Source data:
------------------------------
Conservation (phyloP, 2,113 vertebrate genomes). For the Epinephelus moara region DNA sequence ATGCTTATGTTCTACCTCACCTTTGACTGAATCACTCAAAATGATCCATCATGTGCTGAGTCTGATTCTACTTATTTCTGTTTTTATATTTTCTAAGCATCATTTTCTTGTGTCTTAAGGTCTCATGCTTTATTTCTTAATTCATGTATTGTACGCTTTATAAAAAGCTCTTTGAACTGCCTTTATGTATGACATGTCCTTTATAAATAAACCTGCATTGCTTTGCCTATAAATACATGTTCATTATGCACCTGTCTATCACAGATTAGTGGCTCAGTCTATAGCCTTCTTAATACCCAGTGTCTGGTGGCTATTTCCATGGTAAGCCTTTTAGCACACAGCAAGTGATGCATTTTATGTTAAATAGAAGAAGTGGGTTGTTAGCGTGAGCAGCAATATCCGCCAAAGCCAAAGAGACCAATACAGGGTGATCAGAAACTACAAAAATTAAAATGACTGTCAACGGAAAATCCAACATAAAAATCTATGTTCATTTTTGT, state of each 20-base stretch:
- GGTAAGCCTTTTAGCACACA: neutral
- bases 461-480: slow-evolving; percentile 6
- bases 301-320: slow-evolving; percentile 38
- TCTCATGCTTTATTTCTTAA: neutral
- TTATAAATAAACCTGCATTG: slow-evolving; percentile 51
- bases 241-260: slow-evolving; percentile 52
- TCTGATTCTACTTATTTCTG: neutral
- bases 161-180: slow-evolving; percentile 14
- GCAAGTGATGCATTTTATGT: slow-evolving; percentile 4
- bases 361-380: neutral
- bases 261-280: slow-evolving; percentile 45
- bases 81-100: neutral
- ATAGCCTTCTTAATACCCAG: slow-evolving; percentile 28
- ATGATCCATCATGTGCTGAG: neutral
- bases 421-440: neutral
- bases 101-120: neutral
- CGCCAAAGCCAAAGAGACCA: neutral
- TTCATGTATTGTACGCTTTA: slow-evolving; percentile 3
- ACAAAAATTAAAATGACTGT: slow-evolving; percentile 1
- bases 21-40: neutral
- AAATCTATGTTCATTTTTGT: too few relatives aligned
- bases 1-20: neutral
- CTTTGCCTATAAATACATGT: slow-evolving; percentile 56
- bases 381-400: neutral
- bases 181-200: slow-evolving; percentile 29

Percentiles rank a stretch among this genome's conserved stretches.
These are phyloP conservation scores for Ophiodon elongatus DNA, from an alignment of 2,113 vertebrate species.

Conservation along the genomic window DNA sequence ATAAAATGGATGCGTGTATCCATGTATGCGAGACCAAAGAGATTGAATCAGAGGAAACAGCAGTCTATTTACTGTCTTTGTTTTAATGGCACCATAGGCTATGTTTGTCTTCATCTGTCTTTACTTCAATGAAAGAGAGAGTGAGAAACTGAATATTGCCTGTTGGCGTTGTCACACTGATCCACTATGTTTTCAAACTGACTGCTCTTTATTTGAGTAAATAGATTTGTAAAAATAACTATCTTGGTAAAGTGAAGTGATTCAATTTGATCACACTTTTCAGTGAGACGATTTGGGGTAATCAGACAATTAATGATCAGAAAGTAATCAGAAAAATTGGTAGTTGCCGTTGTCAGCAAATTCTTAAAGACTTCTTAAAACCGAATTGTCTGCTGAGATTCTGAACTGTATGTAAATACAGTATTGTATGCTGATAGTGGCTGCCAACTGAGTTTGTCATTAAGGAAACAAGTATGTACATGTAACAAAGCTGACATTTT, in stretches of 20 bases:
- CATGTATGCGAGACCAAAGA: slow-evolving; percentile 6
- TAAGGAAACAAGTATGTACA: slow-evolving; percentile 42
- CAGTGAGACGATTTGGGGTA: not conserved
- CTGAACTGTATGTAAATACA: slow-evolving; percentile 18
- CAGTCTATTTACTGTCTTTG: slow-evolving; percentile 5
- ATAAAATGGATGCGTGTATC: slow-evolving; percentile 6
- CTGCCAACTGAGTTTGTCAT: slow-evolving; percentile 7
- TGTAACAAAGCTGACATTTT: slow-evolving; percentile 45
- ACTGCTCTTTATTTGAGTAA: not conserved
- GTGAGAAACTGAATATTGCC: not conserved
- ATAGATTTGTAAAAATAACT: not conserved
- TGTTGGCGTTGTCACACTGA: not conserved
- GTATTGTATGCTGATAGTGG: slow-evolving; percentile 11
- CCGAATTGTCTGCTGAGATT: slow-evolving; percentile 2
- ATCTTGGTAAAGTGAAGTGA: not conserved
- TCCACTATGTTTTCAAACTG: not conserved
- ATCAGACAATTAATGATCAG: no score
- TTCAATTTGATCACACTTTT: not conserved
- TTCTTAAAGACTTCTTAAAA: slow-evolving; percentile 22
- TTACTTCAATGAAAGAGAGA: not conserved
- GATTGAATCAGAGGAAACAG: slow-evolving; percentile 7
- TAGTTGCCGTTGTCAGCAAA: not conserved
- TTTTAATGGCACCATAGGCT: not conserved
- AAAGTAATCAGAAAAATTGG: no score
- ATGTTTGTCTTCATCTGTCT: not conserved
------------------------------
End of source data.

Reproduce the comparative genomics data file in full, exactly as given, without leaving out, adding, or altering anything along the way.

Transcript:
Conservation (phyloP, 2,113 vertebrate genomes). For the Epinephelus moara region DNA sequence ATGCTTATGTTCTACCTCACCTTTGACTGAATCACTCAAAATGATCCATCATGTGCTGAGTCTGATTCTACTTATTTCTGTTTTTATATTTTCTAAGCATCATTTTCTTGTGTCTTAAGGTCTCATGCTTTATTTCTTAATTCATGTATTGTACGCTTTATAAAAAGCTCTTTGAACTGCCTTTATGTATGACATGTCCTTTATAAATAAACCTGCATTGCTTTGCCTATAAATACATGTTCATTATGCACCTGTCTATCACAGATTAGTGGCTCAGTCTATAGCCTTCTTAATACCCAGTGTCTGGTGGCTATTTCCATGGTAAGCCTTTTAGCACACAGCAAGTGATGCATTTTATGTTAAATAGAAGAAGTGGGTTGTTAGCGTGAGCAGCAATATCCGCCAAAGCCAAAGAGACCAATACAGGGTGATCAGAAACTACAAAAATTAAAATGACTGTCAACGGAAAATCCAACATAAAAATCTATGTTCATTTTTGT, state of each 20-base stretch:
- GGTAAGCCTTTTAGCACACA: neutral
- bases 461-480: slow-evolving; percentile 6
- bases 301-320: slow-evolving; percentile 38
- TCTCATGCTTTATTTCTTAA: neutral
- TTATAAATAAACCTGCATTG: slow-evolving; percentile 51
- bases 241-260: slow-evolving; percentile 52
- TCTGATTCTACTTATTTCTG: neutral
- bases 161-180: slow-evolving; percentile 14
- GCAAGTGATGCATTTTATGT: slow-evolving; percentile 4
- bases 361-380: neutral
- bases 261-280: slow-evolving; percentile 45
- bases 81-100: neutral
- ATAGCCTTCTTAATACCCAG: slow-evolving; percentile 28
- ATGATCCATCATGTGCTGAG: neutral
- bases 421-440: neutral
- bases 101-120: neutral
- CGCCAAAGCCAAAGAGACCA: neutral
- TTCATGTATTGTACGCTTTA: slow-evolving; percentile 3
- ACAAAAATTAAAATGACTGT: slow-evolving; percentile 1
- bases 21-40: neutral
- AAATCTATGTTCATTTTTGT: too few relatives aligned
- bases 1-20: neutral
- CTTTGCCTATAAATACATGT: slow-evolving; percentile 56
- bases 381-400: neutral
- bases 181-200: slow-evolving; percentile 29

Percentiles rank a stretch among this genome's conserved stretches.
These are phyloP conservation scores for Ophiodon elongatus DNA, from an alignment of 2,113 vertebrate species.

Conservation along the genomic window DNA sequence ATAAAATGGATGCGTGTATCCATGTATGCGAGACCAAAGAGATTGAATCAGAGGAAACAGCAGTCTATTTACTGTCTTTGTTTTAATGGCACCATAGGCTATGTTTGTCTTCATCTGTCTTTACTTCAATGAAAGAGAGAGTGAGAAACTGAATATTGCCTGTTGGCGTTGTCACACTGATCCACTATGTTTTCAAACTGACTGCTCTTTATTTGAGTAAATAGATTTGTAAAAATAACTATCTTGGTAAAGTGAAGTGATTCAATTTGATCACACTTTTCAGTGAGACGATTTGGGGTAATCAGACAATTAATGATCAGAAAGTAATCAGAAAAATTGGTAGTTGCCGTTGTCAGCAAATTCTTAAAGACTTCTTAAAACCGAATTGTCTGCTGAGATTCTGAACTGTATGTAAATACAGTATTGTATGCTGATAGTGGCTGCCAACTGAGTTTGTCATTAAGGAAACAAGTATGTACATGTAACAAAGCTGACATTTT, in stretches of 20 bases:
- CATGTATGCGAGACCAAAGA: slow-evolving; percentile 6
- TAAGGAAACAAGTATGTACA: slow-evolving; percentile 42
- CAGTGAGACGATTTGGGGTA: not conserved
- CTGAACTGTATGTAAATACA: slow-evolving; percentile 18
- CAGTCTATTTACTGTCTTTG: slow-evolving; percentile 5
- ATAAAATGGATGCGTGTATC: slow-evolving; percentile 6
- CTGCCAACTGAGTTTGTCAT: slow-evolving; percentile 7
- TGTAACAAAGCTGACATTTT: slow-evolving; percentile 45
- ACTGCTCTTTATTTGAGTAA: not conserved
- GTGAGAAACTGAATATTGCC: not conserved
- ATAGATTTGTAAAAATAACT: not conserved
- TGTTGGCGTTGTCACACTGA: not conserved
- GTATTGTATGCTGATAGTGG: slow-evolving; percentile 11
- CCGAATTGTCTGCTGAGATT: slow-evolving; percentile 2
- ATCTTGGTAAAGTGAAGTGA: not conserved
- TCCACTATGTTTTCAAACTG: not conserved
- ATCAGACAATTAATGATCAG: no score
- TTCAATTTGATCACACTTTT: not conserved
- TTCTTAAAGACTTCTTAAAA: slow-evolving; percentile 22
- TTACTTCAATGAAAGAGAGA: not conserved
- GATTGAATCAGAGGAAACAG: slow-evolving; percentile 7
- TAGTTGCCGTTGTCAGCAAA: not conserved
- TTTTAATGGCACCATAGGCT: not conserved
- AAAGTAATCAGAAAAATTGG: no score
- ATGTTTGTCTTCATCTGTCT: not conserved